"The monies, which are in addition to the normal receipts, are to be used to manage and enhance the cutting of trees," Miss Drelick said. "This work might include such activities as brochures, snow plowing, or other management activities relating to the cutting of a tree."

Miss Drelick said they do not have an estimate as to how much money has been collected nationally from the tree program. However, a source familiar with the program said more than $1 million was raised last year, but the sum includes sales to commercial tree sellers in addition to permits sold to individuals.

The Forest Service would not confirm how many forests are moving ahead with the transformation.

But based on public announcements made on the local level, Miss Benzar has identified the changes at the San Juan, Pike, San Isabel, Arapaho, Roosevelt, White River, Grand Mesa, Uncompahgre and Gunnison national forests in Colorado; Caribou-Targhee National Forest in Idaho; Manti-La Sal National Forest in Utah; Medicine Bow-Routt national forests in Wyoming; and the Okanogan-Wenatchee and Gifford Pinchot national forests in Washington state.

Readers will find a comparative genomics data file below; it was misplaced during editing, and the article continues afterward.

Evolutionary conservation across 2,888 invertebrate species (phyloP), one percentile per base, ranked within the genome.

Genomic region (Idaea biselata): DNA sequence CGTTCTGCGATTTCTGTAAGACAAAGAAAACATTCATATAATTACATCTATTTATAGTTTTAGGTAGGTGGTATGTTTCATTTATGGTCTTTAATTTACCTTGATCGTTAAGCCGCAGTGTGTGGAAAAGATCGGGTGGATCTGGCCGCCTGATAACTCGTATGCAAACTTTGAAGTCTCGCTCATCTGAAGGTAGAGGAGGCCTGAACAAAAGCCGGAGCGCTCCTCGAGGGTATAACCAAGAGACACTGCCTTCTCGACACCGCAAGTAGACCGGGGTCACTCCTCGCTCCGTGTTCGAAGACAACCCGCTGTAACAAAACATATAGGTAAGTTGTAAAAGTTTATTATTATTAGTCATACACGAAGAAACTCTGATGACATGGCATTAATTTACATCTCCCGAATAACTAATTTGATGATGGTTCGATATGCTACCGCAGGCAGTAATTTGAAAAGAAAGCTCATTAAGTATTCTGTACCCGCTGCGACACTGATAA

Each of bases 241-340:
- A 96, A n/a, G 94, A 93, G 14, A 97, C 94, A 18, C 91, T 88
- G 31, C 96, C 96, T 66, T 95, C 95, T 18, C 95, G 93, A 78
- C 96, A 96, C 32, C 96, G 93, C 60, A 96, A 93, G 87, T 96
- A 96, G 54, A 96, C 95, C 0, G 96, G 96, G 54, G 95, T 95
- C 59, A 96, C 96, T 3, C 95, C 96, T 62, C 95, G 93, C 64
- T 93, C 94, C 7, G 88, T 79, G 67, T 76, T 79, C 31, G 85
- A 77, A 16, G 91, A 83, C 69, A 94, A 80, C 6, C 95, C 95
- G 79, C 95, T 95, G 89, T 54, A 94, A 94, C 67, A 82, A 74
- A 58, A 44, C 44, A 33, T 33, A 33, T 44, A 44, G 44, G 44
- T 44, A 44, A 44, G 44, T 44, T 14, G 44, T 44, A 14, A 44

A large percentage of western lands are federally owned, which means a loss of property taxes for local and state governments to fund education and local government functions. Historically, the federal government's shared timber sale produced receipts with rural counties that contained federal forests to boost the local tax base.

Randy Wyrick has chopped down his Christmas trees in the White River National Forest for 20 years. "It's a family tradition," he said.

Asked about the new changes, Mr. Wyrick said, "Is that for real?"